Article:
- 5 Dec 2016 11:58 AM
- The Budapest Beacon
Menhely chairman Péter Győri says shelters are operating at 85-100 percent capacity nationally, with 10-11 thousand people seeking accommodation in shelters each night. Several hundred beds are available in Budapest, which has a homeless population of around 6,500. Győri says more temporary accommodations should be built in the countryside as well as the capital.
Most of Budapest’s homeless population find places in shelters during the winter months, says Győri, adding that many of those sleeping rough are typically incapable of making decisions or caring for themselves, and are in need of medical care. He says several hundred such people are currently sleeping in the streets of Budapest.
Győri noted that the majority of hypothermia deaths occur indoors, which is primarily a problem faced by ill, elderly people in small rural towns. Two-thirds of homeless people living in public areas are not in Budapest but in rural cities, where most outdoor hypothermia deaths occur. He stressed that in winter months there is “a need for careful attention from residents” who can help those in need by telephoning homeless aid dispatch centers.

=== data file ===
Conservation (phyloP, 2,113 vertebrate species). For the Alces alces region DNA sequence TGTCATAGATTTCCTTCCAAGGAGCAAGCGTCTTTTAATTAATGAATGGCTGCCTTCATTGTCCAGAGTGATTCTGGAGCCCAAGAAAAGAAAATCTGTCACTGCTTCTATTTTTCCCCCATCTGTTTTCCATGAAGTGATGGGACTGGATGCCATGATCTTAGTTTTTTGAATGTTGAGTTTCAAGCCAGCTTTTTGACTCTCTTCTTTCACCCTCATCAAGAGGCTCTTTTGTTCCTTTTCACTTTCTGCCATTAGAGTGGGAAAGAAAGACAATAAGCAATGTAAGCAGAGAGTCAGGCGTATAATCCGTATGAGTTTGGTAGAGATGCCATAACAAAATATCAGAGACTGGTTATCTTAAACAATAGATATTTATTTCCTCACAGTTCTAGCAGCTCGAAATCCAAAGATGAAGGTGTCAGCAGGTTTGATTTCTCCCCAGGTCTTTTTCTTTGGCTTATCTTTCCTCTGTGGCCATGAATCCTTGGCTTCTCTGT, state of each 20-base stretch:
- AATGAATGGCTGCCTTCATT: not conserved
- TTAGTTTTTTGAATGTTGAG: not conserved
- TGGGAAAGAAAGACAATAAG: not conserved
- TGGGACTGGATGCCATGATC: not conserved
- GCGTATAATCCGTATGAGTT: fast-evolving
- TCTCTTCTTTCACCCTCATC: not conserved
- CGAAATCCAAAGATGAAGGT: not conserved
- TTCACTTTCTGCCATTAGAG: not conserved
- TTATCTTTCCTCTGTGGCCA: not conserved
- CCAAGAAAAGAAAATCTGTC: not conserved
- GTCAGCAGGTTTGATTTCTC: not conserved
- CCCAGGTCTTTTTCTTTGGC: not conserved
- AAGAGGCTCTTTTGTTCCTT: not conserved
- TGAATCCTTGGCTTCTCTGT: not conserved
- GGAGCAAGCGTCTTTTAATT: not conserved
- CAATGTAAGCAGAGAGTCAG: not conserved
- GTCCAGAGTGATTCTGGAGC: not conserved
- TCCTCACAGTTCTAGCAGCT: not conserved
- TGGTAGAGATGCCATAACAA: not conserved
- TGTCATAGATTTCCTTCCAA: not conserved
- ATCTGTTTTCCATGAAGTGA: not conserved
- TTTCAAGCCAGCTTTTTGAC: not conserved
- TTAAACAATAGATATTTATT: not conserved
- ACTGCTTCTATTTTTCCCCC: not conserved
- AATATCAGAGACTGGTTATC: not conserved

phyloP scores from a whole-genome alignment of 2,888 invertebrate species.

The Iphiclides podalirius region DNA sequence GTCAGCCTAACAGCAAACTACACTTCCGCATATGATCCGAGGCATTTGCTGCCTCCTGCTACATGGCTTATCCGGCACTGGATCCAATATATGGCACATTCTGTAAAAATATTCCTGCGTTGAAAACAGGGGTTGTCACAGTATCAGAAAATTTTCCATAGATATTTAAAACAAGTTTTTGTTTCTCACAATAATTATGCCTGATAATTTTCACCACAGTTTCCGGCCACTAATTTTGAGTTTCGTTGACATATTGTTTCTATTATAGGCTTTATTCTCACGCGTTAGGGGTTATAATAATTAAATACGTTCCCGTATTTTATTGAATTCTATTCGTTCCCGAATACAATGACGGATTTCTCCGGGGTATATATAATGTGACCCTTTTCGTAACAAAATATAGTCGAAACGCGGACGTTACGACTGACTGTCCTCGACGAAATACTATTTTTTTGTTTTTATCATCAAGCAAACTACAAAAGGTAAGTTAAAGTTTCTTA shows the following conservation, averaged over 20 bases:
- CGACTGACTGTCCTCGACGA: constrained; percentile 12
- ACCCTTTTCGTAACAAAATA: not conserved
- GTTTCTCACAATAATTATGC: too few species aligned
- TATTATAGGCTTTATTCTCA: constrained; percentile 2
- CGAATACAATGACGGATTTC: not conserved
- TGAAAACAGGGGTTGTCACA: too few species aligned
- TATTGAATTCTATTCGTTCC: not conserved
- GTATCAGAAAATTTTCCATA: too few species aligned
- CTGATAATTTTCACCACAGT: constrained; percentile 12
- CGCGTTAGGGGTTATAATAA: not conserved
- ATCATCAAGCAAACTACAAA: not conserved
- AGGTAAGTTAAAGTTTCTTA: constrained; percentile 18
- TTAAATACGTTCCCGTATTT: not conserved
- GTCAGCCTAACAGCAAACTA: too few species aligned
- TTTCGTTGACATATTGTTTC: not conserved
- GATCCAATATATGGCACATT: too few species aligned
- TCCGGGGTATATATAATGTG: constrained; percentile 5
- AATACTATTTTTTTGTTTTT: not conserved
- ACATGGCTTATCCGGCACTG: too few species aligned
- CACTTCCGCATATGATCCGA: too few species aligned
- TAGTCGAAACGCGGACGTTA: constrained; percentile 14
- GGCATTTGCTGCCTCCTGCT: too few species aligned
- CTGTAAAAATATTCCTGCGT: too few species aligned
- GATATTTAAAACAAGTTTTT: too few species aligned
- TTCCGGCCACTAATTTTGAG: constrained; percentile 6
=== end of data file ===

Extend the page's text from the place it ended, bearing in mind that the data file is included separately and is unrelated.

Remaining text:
Hungary’s approach to homelessness made news worldwide when the Budapest city council passed an ordinance in November 2013 essentially outlawing homelessness in much of the city. Debrecen, Hungary’s second-largest city, passed a similar ordinance later that month, and the southern town of Pécs adopted a similar ordinance after mayor Zsolt Pava spent millions of forints of taxpayer money on a flyer campaign demonizing the homeless. The ordinances vaguely outlawed anything resembling a “homeless lifestyle,” and criminalized loitering, sleeping rough in public areas and rummaging through garbage cans.